9 May 2020 1:48 PM GMT
On Friday, the National Green Tribunal ordered LG Polymers to deposit Rs. 50 Crores with the District Magistrate, Vishakhapatnam, in connection to a major leak of Styrene gas from its polymer plant situated in RR Venkatapuram village.However, the NGT observed in the order that the situation attracted the principle of "strict liability"."Leakage of hazardous gas at such a scale...
On Friday, the National Green Tribunal ordered LG Polymers to deposit Rs. 50 Crores with the District Magistrate, Vishakhapatnam, in connection to a major leak of Styrene gas from its polymer plant situated in RR Venkatapuram village.
However, the NGT observed in the order that the situation attracted the principle of "strict liability".
"Leakage of hazardous gas at such a scale adversely affecting public health and environment, clearly attracts the principle of 'Strict Liability' against the enterprise engaged in hazardous or inherently dangerous industry", the Tribunal observed.
The principle of "strict liability", evolved in the year 1868 in the case of Rylands v. Fletcher,  UKHL 1, has become obsolete now with the evolution of "absolute liability" principle.
As per this principle, any person who indulges in "non-natural" use of land and who keeps "hazardous substances" on his premises will be held "strictly liable" if such substances "escapes" the premises and causes any "damage".
The quoted words form the essentials for constituting strict liability of an industry. However, this principle allows for exception from liability if such damage has been caused by :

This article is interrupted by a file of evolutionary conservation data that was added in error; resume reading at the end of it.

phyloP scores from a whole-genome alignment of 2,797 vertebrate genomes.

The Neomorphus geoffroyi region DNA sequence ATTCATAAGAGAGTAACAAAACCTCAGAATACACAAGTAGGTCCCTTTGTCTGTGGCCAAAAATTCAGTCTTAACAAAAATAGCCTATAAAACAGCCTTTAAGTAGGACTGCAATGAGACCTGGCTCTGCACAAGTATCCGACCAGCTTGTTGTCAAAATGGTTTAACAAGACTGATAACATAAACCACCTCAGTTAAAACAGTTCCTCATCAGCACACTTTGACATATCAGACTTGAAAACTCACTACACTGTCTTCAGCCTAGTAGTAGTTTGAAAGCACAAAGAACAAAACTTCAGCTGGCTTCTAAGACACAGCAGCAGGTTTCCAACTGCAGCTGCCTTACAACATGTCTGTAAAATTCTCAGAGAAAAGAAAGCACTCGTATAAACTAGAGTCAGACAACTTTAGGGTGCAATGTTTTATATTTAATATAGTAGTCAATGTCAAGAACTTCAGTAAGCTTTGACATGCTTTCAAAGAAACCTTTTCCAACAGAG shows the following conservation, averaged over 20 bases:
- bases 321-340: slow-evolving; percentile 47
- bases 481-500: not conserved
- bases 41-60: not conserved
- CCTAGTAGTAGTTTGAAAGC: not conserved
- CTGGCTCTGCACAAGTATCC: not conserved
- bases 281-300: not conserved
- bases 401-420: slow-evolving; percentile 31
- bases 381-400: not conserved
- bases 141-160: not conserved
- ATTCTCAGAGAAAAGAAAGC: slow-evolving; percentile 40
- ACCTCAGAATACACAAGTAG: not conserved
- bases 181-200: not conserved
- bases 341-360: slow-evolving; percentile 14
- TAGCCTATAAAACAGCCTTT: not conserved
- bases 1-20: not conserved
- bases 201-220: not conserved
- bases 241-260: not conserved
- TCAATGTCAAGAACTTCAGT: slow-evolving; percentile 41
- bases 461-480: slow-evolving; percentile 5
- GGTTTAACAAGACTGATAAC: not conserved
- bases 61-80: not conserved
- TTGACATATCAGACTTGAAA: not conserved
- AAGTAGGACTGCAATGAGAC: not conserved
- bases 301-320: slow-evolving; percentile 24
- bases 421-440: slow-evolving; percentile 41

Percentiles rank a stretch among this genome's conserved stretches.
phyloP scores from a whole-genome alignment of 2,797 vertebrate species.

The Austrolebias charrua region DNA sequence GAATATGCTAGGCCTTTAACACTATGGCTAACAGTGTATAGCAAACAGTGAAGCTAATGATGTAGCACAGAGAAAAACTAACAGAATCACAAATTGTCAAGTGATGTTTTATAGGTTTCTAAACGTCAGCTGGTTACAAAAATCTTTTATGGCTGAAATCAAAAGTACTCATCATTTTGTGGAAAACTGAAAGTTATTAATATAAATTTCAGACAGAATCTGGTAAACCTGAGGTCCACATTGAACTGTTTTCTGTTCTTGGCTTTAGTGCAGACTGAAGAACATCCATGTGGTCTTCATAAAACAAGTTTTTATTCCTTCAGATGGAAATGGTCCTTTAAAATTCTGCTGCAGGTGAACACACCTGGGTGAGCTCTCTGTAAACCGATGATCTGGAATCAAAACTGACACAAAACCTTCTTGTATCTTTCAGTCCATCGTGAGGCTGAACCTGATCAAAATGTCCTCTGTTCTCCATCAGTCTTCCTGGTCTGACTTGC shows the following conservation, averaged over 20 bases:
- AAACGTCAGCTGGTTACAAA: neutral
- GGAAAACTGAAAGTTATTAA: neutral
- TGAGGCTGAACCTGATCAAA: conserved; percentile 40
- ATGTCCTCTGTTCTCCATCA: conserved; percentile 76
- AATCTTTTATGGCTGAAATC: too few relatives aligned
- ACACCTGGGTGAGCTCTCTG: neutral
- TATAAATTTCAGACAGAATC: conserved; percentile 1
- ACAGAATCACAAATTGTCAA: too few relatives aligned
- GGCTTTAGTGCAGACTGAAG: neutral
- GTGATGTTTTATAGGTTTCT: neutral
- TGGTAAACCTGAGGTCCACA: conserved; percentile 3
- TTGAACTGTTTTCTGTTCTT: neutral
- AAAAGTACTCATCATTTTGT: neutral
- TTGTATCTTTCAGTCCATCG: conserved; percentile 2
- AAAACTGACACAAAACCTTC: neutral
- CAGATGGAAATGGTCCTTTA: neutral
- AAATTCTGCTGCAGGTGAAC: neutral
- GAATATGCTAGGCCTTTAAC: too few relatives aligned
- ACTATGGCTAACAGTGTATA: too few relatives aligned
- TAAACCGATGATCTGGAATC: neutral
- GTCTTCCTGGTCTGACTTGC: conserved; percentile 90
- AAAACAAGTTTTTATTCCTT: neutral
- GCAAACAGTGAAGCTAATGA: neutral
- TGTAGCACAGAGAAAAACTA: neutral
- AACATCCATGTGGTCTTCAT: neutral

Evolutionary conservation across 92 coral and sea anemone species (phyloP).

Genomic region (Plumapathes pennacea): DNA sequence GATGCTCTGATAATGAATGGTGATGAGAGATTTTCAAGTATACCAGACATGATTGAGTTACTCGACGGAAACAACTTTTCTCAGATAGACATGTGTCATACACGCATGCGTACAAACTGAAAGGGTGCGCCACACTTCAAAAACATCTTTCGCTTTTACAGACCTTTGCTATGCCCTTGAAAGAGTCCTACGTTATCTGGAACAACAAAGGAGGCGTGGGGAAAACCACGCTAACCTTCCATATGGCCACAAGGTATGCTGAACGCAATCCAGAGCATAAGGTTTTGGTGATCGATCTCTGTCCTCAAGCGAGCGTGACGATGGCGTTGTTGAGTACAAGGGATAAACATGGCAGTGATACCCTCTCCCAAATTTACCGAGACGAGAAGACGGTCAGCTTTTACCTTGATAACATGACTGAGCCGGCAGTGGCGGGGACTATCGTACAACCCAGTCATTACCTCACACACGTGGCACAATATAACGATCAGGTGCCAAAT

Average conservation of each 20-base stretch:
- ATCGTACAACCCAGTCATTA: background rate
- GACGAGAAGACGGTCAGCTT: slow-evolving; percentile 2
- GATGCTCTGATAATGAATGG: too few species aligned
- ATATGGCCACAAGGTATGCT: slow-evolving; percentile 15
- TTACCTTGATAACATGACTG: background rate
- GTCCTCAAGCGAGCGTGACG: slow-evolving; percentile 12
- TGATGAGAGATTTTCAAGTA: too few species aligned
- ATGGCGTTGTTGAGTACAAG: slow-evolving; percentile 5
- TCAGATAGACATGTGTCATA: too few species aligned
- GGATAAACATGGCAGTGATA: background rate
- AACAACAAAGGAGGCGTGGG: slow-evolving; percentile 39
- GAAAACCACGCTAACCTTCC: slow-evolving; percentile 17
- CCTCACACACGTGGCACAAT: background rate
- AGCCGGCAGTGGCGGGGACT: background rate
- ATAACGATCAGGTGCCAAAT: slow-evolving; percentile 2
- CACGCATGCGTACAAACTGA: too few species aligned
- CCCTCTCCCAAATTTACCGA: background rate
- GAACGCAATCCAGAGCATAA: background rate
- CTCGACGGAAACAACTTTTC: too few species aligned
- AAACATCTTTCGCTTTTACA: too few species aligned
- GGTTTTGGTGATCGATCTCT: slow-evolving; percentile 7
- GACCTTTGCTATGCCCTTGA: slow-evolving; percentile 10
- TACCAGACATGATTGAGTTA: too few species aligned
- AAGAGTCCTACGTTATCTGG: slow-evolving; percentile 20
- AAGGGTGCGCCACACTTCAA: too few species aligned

(i) the Plaintiff's own fault;
(ii) an Act of God;
(iii) act of a Third Party; or
(iv) if the hazardous activity was being carried out with the consent of the Plaintiff (violenti non fit injuria).
In principle, the concept of strict liability contemplates the accountability of a person/ industry carrying out hazardous activity in cases where some sort of "negligence" is attributable to them.
Strikingly, this principle was overturned by the Indian Supreme Court in the celebrated decision of MC Mehta v. Union of India, 1987 SCR (1) 819, whereby the top Court evolved the concept of no-fault liability, formally known as the principle of "Absolute Liability", to remedy the "undeserved suffering of thousands of innocent citizens".
Under this principle, "an enterprise, which is engaged in hazardous or inherently dangerous industry which poses a potential threat to the health and safety of the persons working in the factory and residing in the surrounding areas owes an Absolute and non-delegatable duty to the community to ensure that no harm results to anyone on account of hazardous or inherently dangerous activity which it has undertaken."